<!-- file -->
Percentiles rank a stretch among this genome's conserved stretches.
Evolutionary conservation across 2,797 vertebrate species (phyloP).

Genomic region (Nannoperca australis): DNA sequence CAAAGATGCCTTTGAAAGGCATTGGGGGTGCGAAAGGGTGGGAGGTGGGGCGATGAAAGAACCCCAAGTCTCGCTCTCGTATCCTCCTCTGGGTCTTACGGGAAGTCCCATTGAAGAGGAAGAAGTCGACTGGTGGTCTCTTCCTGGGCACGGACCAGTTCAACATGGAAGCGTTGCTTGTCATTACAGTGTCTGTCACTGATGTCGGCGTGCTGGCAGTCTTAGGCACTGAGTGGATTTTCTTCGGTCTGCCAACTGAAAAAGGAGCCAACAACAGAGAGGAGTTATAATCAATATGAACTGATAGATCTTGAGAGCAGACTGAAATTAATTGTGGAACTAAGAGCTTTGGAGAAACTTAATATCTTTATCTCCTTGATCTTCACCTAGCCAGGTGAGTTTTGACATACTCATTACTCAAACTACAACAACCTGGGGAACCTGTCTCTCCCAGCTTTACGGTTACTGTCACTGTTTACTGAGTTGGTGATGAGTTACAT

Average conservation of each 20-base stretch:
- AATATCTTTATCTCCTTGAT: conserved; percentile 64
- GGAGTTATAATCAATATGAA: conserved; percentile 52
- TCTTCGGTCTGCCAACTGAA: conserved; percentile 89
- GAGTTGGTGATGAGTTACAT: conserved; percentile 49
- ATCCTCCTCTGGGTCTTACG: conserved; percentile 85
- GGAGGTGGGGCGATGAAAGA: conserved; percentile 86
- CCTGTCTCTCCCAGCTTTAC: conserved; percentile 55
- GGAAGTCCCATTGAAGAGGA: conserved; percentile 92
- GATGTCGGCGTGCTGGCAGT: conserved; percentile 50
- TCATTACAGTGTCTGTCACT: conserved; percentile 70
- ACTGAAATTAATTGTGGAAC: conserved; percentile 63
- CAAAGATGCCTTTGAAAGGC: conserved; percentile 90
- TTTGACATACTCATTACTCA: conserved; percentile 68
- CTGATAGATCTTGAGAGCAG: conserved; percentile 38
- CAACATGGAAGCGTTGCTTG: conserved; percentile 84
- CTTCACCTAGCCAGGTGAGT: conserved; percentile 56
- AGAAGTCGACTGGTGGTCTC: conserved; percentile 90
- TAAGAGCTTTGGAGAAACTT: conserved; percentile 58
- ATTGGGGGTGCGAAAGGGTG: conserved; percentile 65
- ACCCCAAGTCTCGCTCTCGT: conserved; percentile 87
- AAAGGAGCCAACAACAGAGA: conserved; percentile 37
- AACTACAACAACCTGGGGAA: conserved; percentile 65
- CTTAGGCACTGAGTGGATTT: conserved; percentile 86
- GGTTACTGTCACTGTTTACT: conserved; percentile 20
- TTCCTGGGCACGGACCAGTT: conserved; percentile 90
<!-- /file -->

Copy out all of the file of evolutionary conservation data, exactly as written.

Percentiles rank a stretch among this genome's conserved stretches.
Evolutionary conservation across 2,797 vertebrate species (phyloP).

Genomic region (Nannoperca australis): DNA sequence CAAAGATGCCTTTGAAAGGCATTGGGGGTGCGAAAGGGTGGGAGGTGGGGCGATGAAAGAACCCCAAGTCTCGCTCTCGTATCCTCCTCTGGGTCTTACGGGAAGTCCCATTGAAGAGGAAGAAGTCGACTGGTGGTCTCTTCCTGGGCACGGACCAGTTCAACATGGAAGCGTTGCTTGTCATTACAGTGTCTGTCACTGATGTCGGCGTGCTGGCAGTCTTAGGCACTGAGTGGATTTTCTTCGGTCTGCCAACTGAAAAAGGAGCCAACAACAGAGAGGAGTTATAATCAATATGAACTGATAGATCTTGAGAGCAGACTGAAATTAATTGTGGAACTAAGAGCTTTGGAGAAACTTAATATCTTTATCTCCTTGATCTTCACCTAGCCAGGTGAGTTTTGACATACTCATTACTCAAACTACAACAACCTGGGGAACCTGTCTCTCCCAGCTTTACGGTTACTGTCACTGTTTACTGAGTTGGTGATGAGTTACAT

Average conservation of each 20-base stretch:
- AATATCTTTATCTCCTTGAT: conserved; percentile 64
- GGAGTTATAATCAATATGAA: conserved; percentile 52
- TCTTCGGTCTGCCAACTGAA: conserved; percentile 89
- GAGTTGGTGATGAGTTACAT: conserved; percentile 49
- ATCCTCCTCTGGGTCTTACG: conserved; percentile 85
- GGAGGTGGGGCGATGAAAGA: conserved; percentile 86
- CCTGTCTCTCCCAGCTTTAC: conserved; percentile 55
- GGAAGTCCCATTGAAGAGGA: conserved; percentile 92
- GATGTCGGCGTGCTGGCAGT: conserved; percentile 50
- TCATTACAGTGTCTGTCACT: conserved; percentile 70
- ACTGAAATTAATTGTGGAAC: conserved; percentile 63
- CAAAGATGCCTTTGAAAGGC: conserved; percentile 90
- TTTGACATACTCATTACTCA: conserved; percentile 68
- CTGATAGATCTTGAGAGCAG: conserved; percentile 38
- CAACATGGAAGCGTTGCTTG: conserved; percentile 84
- CTTCACCTAGCCAGGTGAGT: conserved; percentile 56
- AGAAGTCGACTGGTGGTCTC: conserved; percentile 90
- TAAGAGCTTTGGAGAAACTT: conserved; percentile 58
- ATTGGGGGTGCGAAAGGGTG: conserved; percentile 65
- ACCCCAAGTCTCGCTCTCGT: conserved; percentile 87
- AAAGGAGCCAACAACAGAGA: conserved; percentile 37
- AACTACAACAACCTGGGGAA: conserved; percentile 65
- CTTAGGCACTGAGTGGATTT: conserved; percentile 86
- GGTTACTGTCACTGTTTACT: conserved; percentile 20
- TTCCTGGGCACGGACCAGTT: conserved; percentile 90